Commentary - Glittering prize

Jason Cowley, in Zimbabwe, reports on the inaugural Caine Prize for African fiction

The inaugural Caine Prize for African Writing - won by Leila Aboulela, who was born in Sudan, but is resident in Aberdeen - promises to do for the African continent what the Booker did for Britain and Russia: namely, to use the mechanism of a prize to create a thriving literary culture and thus encourage a new generation of both writers and readers. The prize (worth $15,000) was established by Emma Nicholson, the former Conservative and now a Liberal Democrat MEP, in memory of her husband, Sir Michael Caine, the former chairman of Booker plc who died last year, after a series of medical errors had left him in a coma for several weeks.

More than 30 years earlier, Caine had helped set up the Booker Prize in Britain and later, in 1992, the same prize in Russia. As Nicholson sat at his bedside, "despairing" at what had happened to her husband, she found herself "searching for an ember that I could blow into flame from the ashes of what medical incompetence had done to us". Caine's two great enthusiasms, in later life, were Africa and literary prizes. "So, after speaking to his close friends and business associates, we decided on a prize to encourage the growing recognition of the worth of African writing, by bringing it to a wider audience."

It was a brilliant idea; there is nothing quite like it in world literature. The Caine focuses on storytelling, as reflecting the oral and contemporary development of African narrative traditions, and has as its patrons the three African winners of the Nobel Prize for Literature: Wole Soyinka from Nigeria, Nadine Gordimer from South Africa and Naguib Mahfouz from Egypt, each broadly representing the three main groups of the continent - black, white and Arab. Africa has more than 2,500 languages, and it is interesting that four of the five shortlisted authors, in order to reach a wider audience, write in a second language. Charles Mungoshi and Shimmer Chinodya, both from Zimbabwe, are native Shona speakers; Abdourahman Waberi grew up speaking one of Djibouti's vernacular languages, but writes in French; and Aboulela's first language is Arabic. Only Rory Kilalea, the third Zimbabwean on the list, writes in his native language - yet he publishes as "Murungu", which translates from Shona as "white man".

Meeting these five writers and listening to their stories of cultural dislocation, of long struggles against censorship, of poverty and of inner and actual exile, it is striking how much easier the writing life is in the west, and how important the Caine Prize can be in alerting us to other people, distant lives. For instance, as Zimbabweans who lived through Ian Smith's unilateral declaration of independence in 1965, the bush war of the 1970s and now the wilful chaos and economic deprivations of the Mugabe regime, Mungoshi, Chinodya and Kilalea have found that, as the last puts it, "extreme situations inspire creativity". Equally, they have discovered that government censorship, racist or otherwise, is the enemy of creativity, and that the freedom to write in Africa must often come second to the "struggle of earning enough money to eat and live".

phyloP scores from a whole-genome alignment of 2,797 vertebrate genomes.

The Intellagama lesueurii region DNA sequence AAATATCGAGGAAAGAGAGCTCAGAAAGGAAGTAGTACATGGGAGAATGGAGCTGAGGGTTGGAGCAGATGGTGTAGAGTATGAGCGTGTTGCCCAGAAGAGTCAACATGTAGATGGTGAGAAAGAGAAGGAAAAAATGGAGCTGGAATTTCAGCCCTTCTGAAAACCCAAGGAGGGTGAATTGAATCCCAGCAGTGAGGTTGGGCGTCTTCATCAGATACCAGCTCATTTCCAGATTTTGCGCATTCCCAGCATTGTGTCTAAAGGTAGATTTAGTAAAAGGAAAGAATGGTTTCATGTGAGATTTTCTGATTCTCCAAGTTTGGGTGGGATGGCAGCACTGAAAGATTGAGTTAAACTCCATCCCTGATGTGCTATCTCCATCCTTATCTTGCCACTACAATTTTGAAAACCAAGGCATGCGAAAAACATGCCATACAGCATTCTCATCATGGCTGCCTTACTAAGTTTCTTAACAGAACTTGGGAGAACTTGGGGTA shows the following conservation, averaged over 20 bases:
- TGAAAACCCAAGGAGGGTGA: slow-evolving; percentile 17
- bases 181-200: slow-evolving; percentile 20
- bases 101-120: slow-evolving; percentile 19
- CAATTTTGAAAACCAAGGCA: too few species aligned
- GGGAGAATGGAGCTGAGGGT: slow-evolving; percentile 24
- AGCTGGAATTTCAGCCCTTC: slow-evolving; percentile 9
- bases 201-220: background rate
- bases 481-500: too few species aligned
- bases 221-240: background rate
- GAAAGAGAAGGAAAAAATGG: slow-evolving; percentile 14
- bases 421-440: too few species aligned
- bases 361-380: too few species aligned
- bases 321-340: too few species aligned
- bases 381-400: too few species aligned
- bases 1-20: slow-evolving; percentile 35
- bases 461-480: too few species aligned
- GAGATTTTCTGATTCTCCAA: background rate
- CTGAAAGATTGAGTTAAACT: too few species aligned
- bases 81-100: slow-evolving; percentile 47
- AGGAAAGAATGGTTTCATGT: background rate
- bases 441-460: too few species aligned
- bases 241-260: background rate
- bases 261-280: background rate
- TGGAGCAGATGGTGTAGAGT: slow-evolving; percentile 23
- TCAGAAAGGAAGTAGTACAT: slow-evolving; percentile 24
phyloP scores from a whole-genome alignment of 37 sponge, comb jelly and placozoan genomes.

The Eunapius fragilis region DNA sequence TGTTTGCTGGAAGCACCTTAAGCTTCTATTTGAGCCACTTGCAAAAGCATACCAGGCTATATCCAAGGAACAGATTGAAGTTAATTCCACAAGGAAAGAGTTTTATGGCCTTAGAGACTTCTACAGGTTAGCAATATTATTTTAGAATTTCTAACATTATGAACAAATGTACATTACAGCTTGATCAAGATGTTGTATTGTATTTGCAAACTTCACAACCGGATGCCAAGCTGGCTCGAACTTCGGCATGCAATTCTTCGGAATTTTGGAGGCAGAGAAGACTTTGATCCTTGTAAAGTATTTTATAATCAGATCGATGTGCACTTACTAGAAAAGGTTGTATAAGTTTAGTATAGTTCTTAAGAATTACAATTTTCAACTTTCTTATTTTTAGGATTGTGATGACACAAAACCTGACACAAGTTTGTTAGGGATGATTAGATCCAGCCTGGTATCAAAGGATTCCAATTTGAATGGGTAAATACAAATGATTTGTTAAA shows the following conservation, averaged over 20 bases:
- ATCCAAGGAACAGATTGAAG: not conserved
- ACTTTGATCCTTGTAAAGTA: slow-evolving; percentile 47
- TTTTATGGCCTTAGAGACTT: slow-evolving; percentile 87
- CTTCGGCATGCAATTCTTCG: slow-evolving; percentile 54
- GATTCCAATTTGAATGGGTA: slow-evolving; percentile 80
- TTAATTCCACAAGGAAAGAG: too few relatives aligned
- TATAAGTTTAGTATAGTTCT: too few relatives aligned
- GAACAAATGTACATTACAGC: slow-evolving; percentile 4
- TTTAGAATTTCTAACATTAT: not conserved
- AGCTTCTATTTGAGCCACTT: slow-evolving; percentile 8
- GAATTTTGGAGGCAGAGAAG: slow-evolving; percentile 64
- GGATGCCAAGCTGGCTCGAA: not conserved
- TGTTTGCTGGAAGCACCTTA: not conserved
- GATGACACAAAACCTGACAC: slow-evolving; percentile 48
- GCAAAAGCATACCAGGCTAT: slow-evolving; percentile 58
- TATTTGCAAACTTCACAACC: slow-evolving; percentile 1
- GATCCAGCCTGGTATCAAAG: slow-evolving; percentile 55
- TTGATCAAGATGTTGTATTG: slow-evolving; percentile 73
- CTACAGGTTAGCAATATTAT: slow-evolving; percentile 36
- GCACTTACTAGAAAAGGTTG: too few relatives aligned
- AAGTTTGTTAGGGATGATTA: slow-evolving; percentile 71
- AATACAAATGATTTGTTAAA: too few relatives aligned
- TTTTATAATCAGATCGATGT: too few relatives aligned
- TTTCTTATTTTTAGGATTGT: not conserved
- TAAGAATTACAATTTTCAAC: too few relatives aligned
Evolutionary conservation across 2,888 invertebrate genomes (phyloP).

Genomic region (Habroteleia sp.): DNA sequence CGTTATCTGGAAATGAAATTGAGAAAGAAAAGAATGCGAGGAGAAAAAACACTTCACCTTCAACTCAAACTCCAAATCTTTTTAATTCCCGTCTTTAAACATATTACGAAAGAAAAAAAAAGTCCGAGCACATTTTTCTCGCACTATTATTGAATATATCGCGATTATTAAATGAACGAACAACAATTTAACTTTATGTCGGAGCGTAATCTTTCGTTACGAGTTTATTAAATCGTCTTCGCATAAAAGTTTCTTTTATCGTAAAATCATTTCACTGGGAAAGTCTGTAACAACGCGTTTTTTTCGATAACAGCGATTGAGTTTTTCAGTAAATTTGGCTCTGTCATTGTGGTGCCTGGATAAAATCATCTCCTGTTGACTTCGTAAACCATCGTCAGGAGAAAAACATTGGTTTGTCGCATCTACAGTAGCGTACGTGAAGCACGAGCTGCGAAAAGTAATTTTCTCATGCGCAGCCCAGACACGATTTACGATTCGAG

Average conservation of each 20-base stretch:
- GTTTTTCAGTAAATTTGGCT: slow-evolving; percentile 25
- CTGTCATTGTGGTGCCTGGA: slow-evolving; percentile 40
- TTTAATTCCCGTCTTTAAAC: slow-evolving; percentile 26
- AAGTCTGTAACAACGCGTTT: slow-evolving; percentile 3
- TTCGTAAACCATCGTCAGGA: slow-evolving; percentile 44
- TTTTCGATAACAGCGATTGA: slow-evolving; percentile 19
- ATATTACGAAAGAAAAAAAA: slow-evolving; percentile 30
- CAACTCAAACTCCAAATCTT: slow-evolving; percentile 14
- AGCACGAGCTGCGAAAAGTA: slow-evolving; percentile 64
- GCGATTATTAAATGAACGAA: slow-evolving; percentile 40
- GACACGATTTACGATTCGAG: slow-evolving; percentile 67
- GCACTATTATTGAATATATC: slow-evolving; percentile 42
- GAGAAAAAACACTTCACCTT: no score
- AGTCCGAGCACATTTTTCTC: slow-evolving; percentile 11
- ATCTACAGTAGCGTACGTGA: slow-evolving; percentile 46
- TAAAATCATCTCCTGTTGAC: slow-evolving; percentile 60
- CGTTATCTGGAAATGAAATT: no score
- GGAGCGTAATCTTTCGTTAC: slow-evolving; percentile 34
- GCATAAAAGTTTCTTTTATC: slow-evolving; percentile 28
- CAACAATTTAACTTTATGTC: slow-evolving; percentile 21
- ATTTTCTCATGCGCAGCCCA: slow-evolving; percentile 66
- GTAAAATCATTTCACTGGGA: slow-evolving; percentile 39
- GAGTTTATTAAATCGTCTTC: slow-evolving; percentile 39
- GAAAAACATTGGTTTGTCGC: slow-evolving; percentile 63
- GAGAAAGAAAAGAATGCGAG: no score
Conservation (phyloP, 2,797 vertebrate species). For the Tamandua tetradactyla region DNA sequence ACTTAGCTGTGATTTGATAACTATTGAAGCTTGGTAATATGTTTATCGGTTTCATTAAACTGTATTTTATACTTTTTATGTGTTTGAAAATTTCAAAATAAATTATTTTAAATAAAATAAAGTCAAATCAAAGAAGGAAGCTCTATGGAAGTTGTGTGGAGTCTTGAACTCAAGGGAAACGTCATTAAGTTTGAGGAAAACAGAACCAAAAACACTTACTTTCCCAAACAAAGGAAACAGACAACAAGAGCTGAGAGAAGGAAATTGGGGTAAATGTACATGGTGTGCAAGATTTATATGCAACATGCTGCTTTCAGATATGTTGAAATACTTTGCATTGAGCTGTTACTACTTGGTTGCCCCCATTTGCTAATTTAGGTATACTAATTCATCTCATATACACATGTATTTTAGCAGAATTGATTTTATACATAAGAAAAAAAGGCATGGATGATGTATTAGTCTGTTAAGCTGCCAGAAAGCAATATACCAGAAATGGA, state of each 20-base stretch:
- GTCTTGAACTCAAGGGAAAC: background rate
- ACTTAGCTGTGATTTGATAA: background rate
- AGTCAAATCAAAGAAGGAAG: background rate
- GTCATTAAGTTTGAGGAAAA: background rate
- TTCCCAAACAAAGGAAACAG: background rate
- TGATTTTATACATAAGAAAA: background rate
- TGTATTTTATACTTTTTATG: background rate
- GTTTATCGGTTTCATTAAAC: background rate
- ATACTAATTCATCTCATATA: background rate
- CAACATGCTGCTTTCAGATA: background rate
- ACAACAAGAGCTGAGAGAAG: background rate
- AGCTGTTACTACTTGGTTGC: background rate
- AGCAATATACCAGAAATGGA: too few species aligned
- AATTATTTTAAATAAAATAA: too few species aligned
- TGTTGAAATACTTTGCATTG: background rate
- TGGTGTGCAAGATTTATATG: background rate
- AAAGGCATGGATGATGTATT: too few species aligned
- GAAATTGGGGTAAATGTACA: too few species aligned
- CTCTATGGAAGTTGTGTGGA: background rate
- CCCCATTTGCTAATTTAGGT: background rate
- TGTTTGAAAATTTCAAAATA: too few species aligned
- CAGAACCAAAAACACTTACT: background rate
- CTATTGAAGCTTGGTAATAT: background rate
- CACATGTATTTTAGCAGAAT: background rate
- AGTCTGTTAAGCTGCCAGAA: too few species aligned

Aboulela's winning story, "The Museum", is a semi-autobiographical (and comic) study in cultural confusion and dislocation. A young Muslim called Shadia moves from Sudan to Aberdeen, much as Aboulela herself did a decade earlier. At the university, where she is reading statistics, Shadia meets a young man, Bryan, who is intrigued by her exotic difference. What he fails to realise is that, for Shadia, Aberdeen has its own perplexing exoticism. Slowly, as the strangers discover more about each other, a partial understanding emerges from their mutual difference.

There was no rivalry between the five writers in Harare, merely a sense of solidarity and the hope that they were at the beginning of something special. As Aboulela said when collecting her award in front of an audience of publishers, politicians, businessmen and writers, understanding Africa and one another is about "fog lifting, pictures swinging into focus, missing pieces slotting into place. It is fragments gelling, a sound vivid whole, a basis to build on." The audience was left in no doubt that, even as, on the streets outside, Zimbabwe was tearing itself apart as it prepared for a general strike, Aboulela's journey from the dry heat of Sudan to self-discovery amid the winds and rain of Aberdeen is certainly something to be hopeful about - a basis, like the prize itself, to build on.

"The Museum" is published in Opening Spaces: an anthology of contemporary African women's writing (Heinemann, £6.50)

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